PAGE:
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Eco Facts

The 7 Sins of Greenwashing And How To Avoid Them

March 4, 2021

3/4/2021

Written by: Allie Willison, Customer Experience @blueland

Nearly 70% (https://www.barrons.com/articles/two-thirds-of-north-americans-prefer-eco-friendly-brands-study-finds-51578661728) of consumers in the U.S and Canada agree that sustainable and eco-friendly practices are important factors when deciding whether or not to support a brand. With more demand from millennials and Gen Z especially, thousands of “green” products have flooded the market. But how does one tell if a product is as green as it claims to be?

This can be hard due to the practice of greenwashing. To help you, we’ll discuss the following:

  • The definition of greenwashing
  • The 7 Sins of greenwashing
  • How Blueland has avoided greenwashing

What Is Greenwashing?

Greenwashing is the practice of making unwarranted or overblown claims of sustainability or environmental friendliness in an attempt to gain market share. Though coined in the 1980s (https://www.ncbi.nlm.nih.gov/pmc/articles/PMC2898878/), the term has been used more and more in the past few years as consumer tastes shift to more eco-friendly products.

In 2010 Terrachoice (http://faculty.wwu.edu/dunnc3/rprnts.TheSinsofGreenwashing2010.pdf) released a report on the sustainable market, which included the 7 most common tricks used to distract and deflect consumers when it comes to environmentally sound products. They called them the 7 sins of greenwashing.

What Are the 7 Sins Of Greenwashing?

  1. Sin of the Hidden Trade Off

This is when companies suggest a product is “green” while other aspects of the product or practice are not eco-friendly.

An example of this is organic farming. That while it has its environmental positives, it also requires more land (https://ourworldindata.org/is-organic-agriculture-better-for-the-environment) and water than traditional agriculture. Though still up for debate, it’s hard to definitely say organic is better due to the trade off.

Another example of the hidden trade off is how many paper products that promote recycled content and sustainable harvesting practices don’t account for the impact of their manufacturing process. Paper products use a ton of water to produce, plus the waste from production ends up back in our soil and water.

  1. Sin of No Proof

An environmental claim that can’t be supported with definite proof or by a reliable third party certification.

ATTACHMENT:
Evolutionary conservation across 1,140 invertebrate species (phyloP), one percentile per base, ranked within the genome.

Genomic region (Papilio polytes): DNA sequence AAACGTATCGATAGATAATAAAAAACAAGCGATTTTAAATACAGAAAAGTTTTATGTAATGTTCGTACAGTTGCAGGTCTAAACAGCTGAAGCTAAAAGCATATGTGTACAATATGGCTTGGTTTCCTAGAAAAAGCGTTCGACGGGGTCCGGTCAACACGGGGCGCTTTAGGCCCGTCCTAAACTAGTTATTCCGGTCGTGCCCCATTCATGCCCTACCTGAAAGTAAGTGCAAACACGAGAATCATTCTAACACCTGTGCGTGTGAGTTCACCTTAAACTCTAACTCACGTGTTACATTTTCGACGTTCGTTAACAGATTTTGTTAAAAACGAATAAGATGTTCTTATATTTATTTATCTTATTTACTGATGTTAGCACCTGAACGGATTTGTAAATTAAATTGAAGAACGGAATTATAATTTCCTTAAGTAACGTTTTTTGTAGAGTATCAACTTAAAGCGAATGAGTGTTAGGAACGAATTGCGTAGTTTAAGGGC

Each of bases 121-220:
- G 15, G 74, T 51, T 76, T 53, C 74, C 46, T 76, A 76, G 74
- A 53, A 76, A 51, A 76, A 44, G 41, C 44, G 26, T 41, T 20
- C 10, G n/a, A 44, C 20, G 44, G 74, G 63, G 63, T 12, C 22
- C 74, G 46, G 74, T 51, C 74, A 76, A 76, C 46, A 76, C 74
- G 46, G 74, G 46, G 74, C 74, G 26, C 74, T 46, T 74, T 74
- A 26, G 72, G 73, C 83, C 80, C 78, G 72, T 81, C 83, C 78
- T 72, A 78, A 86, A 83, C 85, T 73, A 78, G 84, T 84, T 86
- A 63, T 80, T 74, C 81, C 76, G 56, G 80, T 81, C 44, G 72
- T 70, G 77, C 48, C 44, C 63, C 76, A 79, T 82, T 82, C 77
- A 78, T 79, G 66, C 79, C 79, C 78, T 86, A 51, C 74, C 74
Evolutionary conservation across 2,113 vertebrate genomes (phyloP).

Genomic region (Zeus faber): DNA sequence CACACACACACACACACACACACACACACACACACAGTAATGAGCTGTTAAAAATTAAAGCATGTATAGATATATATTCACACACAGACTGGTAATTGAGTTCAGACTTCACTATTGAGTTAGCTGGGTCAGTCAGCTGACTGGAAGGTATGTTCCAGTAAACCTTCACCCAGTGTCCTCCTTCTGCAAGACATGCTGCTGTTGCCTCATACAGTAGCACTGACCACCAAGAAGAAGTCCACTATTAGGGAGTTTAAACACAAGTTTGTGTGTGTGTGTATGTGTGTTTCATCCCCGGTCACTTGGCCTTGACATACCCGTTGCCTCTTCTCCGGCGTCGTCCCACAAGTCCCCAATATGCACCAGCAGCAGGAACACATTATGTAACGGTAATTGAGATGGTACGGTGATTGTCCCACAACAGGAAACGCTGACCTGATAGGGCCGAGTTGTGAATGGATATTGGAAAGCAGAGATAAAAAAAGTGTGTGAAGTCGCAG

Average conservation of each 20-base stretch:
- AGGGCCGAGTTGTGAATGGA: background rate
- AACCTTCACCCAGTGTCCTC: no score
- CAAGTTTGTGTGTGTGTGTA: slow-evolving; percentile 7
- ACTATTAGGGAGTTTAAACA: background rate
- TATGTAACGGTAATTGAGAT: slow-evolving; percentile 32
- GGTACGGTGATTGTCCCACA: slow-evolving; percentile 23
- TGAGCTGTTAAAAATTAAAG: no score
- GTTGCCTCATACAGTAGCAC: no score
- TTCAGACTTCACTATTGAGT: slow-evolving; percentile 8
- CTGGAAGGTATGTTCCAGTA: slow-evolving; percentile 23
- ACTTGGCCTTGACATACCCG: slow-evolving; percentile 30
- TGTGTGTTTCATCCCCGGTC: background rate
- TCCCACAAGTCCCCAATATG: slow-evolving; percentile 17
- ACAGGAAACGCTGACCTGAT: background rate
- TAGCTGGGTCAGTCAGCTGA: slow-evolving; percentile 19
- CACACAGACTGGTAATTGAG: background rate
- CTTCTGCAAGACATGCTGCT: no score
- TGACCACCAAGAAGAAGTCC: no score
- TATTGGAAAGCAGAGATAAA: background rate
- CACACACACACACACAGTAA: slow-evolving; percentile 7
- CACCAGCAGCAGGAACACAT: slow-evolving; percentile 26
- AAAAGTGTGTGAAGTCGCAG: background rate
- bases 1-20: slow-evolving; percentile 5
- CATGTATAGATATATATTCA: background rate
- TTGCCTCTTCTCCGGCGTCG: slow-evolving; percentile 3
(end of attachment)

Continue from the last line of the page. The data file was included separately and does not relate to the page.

Companies can claim time and time again that their product is eco friendly, but withhold details on their supply chain, ingredients, or manufacturing process. Without clear proof, their claim has no standing.

  1. Sin of Vagueness

Claims that are so broad and ill defined they’re bound to be misunderstood by consumers.

Companies will use words like “natural” or “chemical-free” to describe their products, but there is no meaning or accountability since there isn’t a certification attached. An example would be how many cosmetic companies claim their products are natural or “all-natural”, this just means that all or some of the ingredients are plant based instead of synthetic. Since it’s not officially regulated, it’s a subjective term dictated by the company itself and whatever they deem to be natural.

  1. Sin of Irrelevance

Environmental claims that are true but unhelpful and unimportant, ultimately distracting to the actual issue at hand.

For example, something may say it’s CFC-free, however, the ingredient is already banned by law and therefore has no relevance.

  1. Sin of Lesser of Two Evils

This is when a claim is true for the product, but distract from other worse health or environmental issues.

A famous automotive company once advertised “clean diesel” but diesel fuel still creates loads of carbon emissions. So there really can’t be a “clean” version of it.

  1. Sin of Fibbing

When claims are false.

Companies will often mislead instead of outright lie, since lying can lead to lawsuits which many major corporations have dealt with in the past years due to greenwashing.

  1. Sin of False Labels

Using fake third party labels as certifications on products to trick consumers into thinking the product is backed by a legitimate third party.

Be mindful of the labels “eco” products have plastered on them, if there isn’t a legit third party backing it, then it has no standing.

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